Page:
Impacts of Bush thinning to livestock and Biodiversity in Soysambu Conservancy

Author(s)Chege Amos
Year Published2014
JournalNot specified
Page Numbers1-9
Size709.52 KB

The continuing bush thinning in Soysambu Conservancy (Delamere estates) to increase the grazing fields lead to establishment of the study. The main objective of this study was therefore to determine the effectiveness of bush thinning as management tool in rangeland management and determine the utilization of the thinned areas by both livestock and wild animals while estimating the impacts on species diversity of the activity Acacia totilis, Acacia Seyal and Acacia Xanthpholea was the main target for thinning as they support growth of the lianas and other unpalatable bush. The trees grew into bushy making it inpenetratable for animal. Nevertheless, the bushes have provided a home to many small antelopes. Designated areas were set for thinning and the products used for charcoal production and firewood. Two Quadrats were set in the areas thinned to determine the forage regeneration, animal utilization of the thinned areas and presence of the palatable forage for both livestock and wildlife. Past, Current and future implications were observed. An independent quadrat was laid in un-thinned area to establish and compare the performance of the thinned and un-thinned areas in terms of biodiversity and animal habitat utilization and rangeland production. The quadrats were monitored for two months January and February 2014 on weekly basis. The height of the selected tree species was recorded in centimeters to monitor growth. Every species was counted to estimate the species diversity. Point quadrants were used to determine the grass diversity. Presence or any animal sign was recorded. A one square meter quandrat was isolated for biomass production. The palatable grasses were cut and weighed wet and dry and the results were analyzed. The results were analyzed using Shannon weinner index and regression to determine the growth and diversity as well as species evenness. Biomass production on both plots was estimated to estimate the production on the thinned and un-thinned plots. The thinned plots recorded an increasing biomass production with time as compared to bushy and un-thinned plot. The results indicated that some animals have been affected negatively. The giraffes which roamed around the area were scared by the excessive noise and left the area to occupy the areas around the Lake where human disturbance was minimal or less. Avian life was affected as nesting trees were destroyed. Zebras, goats, Impalas, cows and antelopes found better grazing fields as were seen frequenting the areas thinned. Grass species diversified and grew better as a result of the nutrients availed by the trees and shrubs thinned. A considerable number of snares were destroyed in the areas thinned as well as destruction of poacher’s hideouts. Plants species increased depending on the rainfall. Also the invasive species emerged and pose a threat to biodiversity if not controlled.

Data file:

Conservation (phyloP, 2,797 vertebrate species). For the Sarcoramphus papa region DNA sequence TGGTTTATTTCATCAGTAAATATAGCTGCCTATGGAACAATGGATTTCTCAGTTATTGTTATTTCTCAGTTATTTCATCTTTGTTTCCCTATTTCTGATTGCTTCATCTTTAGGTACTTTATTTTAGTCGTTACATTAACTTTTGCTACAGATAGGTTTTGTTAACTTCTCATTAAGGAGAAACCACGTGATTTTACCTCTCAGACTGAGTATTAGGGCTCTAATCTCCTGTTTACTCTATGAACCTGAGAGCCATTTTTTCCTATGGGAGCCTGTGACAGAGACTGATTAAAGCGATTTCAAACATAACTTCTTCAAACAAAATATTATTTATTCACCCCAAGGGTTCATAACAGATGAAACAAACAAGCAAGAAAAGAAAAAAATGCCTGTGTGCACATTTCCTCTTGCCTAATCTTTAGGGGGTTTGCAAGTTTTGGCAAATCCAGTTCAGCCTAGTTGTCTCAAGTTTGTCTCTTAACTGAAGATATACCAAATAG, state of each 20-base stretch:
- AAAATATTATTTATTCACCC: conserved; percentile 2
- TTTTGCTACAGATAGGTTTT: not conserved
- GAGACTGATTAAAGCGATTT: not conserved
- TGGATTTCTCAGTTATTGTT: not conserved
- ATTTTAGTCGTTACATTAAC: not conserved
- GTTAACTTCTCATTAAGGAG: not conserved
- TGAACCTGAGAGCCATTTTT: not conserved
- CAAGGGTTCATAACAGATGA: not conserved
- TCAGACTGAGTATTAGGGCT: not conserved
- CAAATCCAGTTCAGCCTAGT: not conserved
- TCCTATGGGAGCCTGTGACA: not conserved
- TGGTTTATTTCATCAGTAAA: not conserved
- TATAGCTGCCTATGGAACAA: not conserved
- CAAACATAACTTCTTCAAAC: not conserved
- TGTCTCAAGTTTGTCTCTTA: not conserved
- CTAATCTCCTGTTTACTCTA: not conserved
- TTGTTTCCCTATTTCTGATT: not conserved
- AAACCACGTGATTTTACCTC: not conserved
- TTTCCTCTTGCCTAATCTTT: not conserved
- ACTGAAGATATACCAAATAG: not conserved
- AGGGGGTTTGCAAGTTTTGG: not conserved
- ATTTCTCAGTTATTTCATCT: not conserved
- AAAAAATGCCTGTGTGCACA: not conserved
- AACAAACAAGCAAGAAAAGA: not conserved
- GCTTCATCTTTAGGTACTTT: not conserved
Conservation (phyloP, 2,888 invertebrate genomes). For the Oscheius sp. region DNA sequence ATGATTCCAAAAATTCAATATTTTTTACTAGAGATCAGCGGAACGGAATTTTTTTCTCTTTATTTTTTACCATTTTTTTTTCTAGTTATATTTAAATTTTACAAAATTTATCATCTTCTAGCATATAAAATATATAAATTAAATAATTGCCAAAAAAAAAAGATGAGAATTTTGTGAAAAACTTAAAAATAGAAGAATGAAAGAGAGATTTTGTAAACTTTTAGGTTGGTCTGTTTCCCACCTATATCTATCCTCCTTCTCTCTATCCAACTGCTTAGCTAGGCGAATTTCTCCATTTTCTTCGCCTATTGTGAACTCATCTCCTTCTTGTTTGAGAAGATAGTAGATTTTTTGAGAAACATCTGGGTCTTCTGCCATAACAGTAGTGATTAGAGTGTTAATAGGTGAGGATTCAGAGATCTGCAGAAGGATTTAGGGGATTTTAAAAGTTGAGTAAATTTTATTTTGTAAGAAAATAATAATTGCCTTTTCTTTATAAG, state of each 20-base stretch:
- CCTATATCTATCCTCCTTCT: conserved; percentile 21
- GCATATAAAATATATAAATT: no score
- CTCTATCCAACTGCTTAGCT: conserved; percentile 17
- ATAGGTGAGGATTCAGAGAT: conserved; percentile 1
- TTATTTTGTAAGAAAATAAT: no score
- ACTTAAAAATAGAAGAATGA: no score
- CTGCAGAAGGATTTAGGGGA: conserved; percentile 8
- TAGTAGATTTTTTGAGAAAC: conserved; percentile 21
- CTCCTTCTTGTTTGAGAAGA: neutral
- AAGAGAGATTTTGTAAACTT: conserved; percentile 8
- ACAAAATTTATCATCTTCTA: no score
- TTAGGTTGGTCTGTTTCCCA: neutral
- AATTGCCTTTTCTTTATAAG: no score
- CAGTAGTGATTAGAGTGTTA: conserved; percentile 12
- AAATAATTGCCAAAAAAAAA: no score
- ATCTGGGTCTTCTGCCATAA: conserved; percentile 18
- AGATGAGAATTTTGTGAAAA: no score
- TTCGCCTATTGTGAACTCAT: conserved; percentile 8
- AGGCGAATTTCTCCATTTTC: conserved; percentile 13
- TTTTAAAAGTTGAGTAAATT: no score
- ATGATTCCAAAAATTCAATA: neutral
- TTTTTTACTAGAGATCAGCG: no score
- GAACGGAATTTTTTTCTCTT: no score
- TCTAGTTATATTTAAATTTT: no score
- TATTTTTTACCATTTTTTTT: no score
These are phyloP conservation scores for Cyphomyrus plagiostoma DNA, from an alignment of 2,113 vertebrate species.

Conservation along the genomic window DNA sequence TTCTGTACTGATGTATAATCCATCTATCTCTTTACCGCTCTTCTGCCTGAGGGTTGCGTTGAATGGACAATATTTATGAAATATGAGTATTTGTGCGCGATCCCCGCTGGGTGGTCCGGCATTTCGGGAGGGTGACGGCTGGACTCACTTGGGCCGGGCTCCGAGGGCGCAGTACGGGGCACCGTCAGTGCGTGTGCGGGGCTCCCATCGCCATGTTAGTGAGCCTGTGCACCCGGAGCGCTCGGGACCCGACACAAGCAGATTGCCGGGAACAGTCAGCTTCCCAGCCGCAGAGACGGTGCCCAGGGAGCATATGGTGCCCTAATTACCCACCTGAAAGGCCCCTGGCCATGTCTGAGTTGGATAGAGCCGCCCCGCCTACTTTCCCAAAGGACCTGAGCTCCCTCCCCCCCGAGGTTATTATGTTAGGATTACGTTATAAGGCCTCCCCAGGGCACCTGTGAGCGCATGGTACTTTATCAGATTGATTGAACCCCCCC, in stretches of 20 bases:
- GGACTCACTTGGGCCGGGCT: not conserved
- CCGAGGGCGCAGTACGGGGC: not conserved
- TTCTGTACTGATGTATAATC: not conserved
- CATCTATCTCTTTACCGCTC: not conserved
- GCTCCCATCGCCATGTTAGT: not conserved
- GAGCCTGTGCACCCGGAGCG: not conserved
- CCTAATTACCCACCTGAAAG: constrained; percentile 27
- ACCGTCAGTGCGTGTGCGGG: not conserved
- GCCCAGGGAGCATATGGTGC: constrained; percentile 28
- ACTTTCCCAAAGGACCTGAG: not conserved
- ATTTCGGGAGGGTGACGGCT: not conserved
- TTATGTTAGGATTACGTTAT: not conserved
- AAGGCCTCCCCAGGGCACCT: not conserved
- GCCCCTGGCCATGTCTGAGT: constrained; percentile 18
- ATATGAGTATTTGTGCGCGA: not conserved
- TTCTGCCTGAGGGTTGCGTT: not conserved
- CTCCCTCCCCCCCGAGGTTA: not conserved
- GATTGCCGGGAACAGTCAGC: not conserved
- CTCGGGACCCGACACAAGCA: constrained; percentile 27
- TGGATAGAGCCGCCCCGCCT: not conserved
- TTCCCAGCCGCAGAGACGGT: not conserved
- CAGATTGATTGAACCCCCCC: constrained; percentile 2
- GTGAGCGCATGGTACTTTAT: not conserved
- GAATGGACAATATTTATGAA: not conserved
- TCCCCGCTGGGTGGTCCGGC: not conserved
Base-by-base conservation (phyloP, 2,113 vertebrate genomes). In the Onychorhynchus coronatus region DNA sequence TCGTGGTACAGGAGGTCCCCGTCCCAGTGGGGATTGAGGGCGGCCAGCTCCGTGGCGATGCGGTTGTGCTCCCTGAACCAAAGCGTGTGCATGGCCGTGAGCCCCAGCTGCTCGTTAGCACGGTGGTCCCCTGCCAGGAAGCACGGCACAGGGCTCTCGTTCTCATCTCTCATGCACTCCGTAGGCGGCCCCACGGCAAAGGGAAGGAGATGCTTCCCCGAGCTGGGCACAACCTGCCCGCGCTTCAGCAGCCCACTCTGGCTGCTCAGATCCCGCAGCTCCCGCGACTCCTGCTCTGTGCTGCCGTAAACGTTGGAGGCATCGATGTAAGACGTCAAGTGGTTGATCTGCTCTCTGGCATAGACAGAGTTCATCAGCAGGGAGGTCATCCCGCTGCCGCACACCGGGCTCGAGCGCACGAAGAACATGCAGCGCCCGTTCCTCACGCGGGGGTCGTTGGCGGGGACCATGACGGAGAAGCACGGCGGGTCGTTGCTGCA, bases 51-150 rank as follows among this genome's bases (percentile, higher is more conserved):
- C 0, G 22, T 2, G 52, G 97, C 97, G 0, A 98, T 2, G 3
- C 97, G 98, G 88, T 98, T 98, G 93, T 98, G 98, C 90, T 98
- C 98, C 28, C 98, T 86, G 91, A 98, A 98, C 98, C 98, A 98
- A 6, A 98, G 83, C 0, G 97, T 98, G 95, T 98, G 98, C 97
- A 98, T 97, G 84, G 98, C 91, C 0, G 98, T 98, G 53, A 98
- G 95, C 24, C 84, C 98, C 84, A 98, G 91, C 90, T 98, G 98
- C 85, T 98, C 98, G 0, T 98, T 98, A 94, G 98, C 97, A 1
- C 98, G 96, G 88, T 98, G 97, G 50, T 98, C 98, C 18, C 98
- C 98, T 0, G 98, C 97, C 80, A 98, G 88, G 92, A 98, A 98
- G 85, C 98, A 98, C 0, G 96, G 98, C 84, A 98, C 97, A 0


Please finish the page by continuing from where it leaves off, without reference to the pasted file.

Key Words: Soysambu Conservancy, rangeland management, Acacia, species diversity, Shannon weinner index, giraffe, poaching, biodiversity

Author: Chege Amos

Journal: Not specified 

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